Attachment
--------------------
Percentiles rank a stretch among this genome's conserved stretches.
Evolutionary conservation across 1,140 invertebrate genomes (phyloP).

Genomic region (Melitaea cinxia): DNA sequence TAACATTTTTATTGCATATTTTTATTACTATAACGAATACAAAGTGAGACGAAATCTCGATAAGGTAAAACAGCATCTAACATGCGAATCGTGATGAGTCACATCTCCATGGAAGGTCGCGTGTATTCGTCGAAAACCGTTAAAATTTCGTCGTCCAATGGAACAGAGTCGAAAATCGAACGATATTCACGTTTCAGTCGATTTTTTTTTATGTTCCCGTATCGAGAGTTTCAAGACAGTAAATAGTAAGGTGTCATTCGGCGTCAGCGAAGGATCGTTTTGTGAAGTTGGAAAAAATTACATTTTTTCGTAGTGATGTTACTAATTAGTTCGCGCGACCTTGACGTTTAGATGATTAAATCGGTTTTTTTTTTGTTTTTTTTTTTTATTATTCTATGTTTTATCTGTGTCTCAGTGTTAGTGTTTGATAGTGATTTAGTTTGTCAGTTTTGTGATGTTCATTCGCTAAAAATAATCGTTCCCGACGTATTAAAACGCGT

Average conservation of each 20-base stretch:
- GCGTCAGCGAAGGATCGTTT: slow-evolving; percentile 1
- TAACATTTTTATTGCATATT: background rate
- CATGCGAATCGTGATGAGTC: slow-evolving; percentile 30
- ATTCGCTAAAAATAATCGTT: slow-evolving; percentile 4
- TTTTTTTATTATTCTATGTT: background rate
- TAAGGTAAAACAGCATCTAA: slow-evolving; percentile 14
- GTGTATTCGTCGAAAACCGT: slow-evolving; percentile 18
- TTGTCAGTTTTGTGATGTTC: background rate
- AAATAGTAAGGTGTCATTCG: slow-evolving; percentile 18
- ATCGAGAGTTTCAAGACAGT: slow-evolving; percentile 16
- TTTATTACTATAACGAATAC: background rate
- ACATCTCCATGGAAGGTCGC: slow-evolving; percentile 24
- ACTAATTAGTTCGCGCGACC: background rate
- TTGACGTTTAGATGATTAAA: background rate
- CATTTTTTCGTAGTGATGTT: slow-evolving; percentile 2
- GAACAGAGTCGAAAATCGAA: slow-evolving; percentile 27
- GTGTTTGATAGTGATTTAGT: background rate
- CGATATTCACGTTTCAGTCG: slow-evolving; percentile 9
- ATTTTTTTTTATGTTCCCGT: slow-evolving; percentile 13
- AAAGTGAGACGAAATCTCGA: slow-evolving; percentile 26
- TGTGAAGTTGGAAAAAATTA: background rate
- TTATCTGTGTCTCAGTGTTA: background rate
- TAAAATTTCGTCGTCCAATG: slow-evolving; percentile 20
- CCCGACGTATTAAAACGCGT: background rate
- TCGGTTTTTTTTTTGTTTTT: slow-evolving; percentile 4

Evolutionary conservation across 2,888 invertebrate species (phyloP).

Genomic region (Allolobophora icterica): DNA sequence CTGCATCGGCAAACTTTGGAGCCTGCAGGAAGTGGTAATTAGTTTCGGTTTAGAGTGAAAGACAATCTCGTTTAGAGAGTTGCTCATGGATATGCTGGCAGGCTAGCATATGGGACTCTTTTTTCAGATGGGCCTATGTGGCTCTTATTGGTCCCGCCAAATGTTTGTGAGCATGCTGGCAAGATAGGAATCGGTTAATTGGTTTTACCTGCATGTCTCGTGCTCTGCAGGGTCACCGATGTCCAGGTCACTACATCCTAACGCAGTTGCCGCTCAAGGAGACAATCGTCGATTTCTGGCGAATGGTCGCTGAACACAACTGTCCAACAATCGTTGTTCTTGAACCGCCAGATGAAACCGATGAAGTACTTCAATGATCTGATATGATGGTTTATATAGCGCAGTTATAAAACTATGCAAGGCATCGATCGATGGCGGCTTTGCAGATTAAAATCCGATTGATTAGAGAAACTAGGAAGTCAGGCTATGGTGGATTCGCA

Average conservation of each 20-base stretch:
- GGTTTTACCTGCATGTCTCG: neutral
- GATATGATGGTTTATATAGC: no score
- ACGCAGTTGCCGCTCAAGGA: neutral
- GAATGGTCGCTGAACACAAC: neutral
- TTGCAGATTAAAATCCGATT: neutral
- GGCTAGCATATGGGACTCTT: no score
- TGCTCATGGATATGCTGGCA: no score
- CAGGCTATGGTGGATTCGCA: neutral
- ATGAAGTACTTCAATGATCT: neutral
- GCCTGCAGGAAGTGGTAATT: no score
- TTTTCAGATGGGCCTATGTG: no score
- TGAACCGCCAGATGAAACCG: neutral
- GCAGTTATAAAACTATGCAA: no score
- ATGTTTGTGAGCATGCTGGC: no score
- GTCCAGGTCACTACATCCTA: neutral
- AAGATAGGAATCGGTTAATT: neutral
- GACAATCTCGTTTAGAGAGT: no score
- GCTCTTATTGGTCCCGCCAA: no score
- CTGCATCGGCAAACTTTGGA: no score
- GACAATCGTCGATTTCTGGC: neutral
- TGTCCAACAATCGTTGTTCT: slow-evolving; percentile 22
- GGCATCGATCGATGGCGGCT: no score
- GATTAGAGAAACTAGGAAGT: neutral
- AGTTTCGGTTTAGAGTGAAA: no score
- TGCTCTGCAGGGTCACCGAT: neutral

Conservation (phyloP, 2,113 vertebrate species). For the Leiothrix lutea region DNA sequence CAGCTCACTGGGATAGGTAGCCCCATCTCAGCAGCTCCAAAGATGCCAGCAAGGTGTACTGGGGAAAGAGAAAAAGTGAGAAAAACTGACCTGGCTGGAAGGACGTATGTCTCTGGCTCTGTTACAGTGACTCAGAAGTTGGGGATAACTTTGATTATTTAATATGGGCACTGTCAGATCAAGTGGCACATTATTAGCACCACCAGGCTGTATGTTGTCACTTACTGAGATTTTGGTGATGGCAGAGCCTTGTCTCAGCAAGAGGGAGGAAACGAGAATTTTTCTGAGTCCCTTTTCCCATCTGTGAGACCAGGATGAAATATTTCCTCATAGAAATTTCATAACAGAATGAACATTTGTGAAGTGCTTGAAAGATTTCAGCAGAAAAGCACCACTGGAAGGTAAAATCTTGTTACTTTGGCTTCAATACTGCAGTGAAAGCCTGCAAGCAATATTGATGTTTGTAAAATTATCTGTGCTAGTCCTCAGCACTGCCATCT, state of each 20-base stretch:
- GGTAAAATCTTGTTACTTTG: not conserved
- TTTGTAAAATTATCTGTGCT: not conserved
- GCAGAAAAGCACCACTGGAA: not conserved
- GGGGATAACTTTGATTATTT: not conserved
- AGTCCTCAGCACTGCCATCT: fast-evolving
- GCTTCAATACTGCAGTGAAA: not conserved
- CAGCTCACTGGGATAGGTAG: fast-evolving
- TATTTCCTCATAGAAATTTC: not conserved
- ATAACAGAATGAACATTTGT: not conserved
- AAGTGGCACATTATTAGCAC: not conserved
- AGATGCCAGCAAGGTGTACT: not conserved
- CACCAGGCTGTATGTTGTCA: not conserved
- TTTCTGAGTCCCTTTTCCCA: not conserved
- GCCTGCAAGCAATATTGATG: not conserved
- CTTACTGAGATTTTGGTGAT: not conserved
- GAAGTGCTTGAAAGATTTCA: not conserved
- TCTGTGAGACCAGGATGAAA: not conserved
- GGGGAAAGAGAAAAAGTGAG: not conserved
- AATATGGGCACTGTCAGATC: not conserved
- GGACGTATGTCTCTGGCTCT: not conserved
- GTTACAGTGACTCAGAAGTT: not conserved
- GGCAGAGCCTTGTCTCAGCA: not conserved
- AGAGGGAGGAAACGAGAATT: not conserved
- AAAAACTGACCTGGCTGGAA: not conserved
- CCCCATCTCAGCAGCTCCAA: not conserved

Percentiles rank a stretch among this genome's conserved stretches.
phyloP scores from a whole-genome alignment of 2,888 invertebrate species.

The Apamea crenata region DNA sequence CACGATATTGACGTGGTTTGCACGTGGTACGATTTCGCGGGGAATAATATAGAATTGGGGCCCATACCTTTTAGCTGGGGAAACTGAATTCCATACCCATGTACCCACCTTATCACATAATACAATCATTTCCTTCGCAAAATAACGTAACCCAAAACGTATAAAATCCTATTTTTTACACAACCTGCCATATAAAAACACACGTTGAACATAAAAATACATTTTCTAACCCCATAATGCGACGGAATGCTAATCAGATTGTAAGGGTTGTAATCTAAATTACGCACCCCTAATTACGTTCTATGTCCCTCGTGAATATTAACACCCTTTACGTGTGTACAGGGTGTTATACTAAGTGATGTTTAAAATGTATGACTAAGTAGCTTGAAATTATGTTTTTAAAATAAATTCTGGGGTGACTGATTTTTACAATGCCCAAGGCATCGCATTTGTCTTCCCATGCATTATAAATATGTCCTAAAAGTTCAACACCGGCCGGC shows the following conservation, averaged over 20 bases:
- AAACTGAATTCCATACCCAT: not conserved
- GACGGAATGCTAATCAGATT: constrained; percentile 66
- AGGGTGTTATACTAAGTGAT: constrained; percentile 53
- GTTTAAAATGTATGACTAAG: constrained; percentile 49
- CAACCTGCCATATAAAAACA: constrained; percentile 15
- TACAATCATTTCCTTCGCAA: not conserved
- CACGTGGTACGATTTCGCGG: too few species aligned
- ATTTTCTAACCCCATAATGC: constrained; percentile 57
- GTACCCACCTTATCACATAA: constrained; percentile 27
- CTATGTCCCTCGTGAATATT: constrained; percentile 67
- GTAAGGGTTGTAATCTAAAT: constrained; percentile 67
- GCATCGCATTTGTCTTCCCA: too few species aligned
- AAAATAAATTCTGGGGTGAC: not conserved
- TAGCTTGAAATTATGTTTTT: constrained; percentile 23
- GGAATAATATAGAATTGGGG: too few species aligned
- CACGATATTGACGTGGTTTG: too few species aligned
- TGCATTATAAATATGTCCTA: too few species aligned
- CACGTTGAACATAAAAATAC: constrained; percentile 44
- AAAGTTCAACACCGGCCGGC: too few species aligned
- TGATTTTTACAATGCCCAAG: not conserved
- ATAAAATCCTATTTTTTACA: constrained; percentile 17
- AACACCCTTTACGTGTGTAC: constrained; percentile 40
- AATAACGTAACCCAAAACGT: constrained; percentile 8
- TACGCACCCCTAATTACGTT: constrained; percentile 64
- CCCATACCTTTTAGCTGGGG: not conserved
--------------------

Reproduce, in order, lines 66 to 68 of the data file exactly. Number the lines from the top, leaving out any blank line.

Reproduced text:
- TATTTCCTCATAGAAATTTC: not conserved
- ATAACAGAATGAACATTTGT: not conserved
- AAGTGGCACATTATTAGCAC: not conserved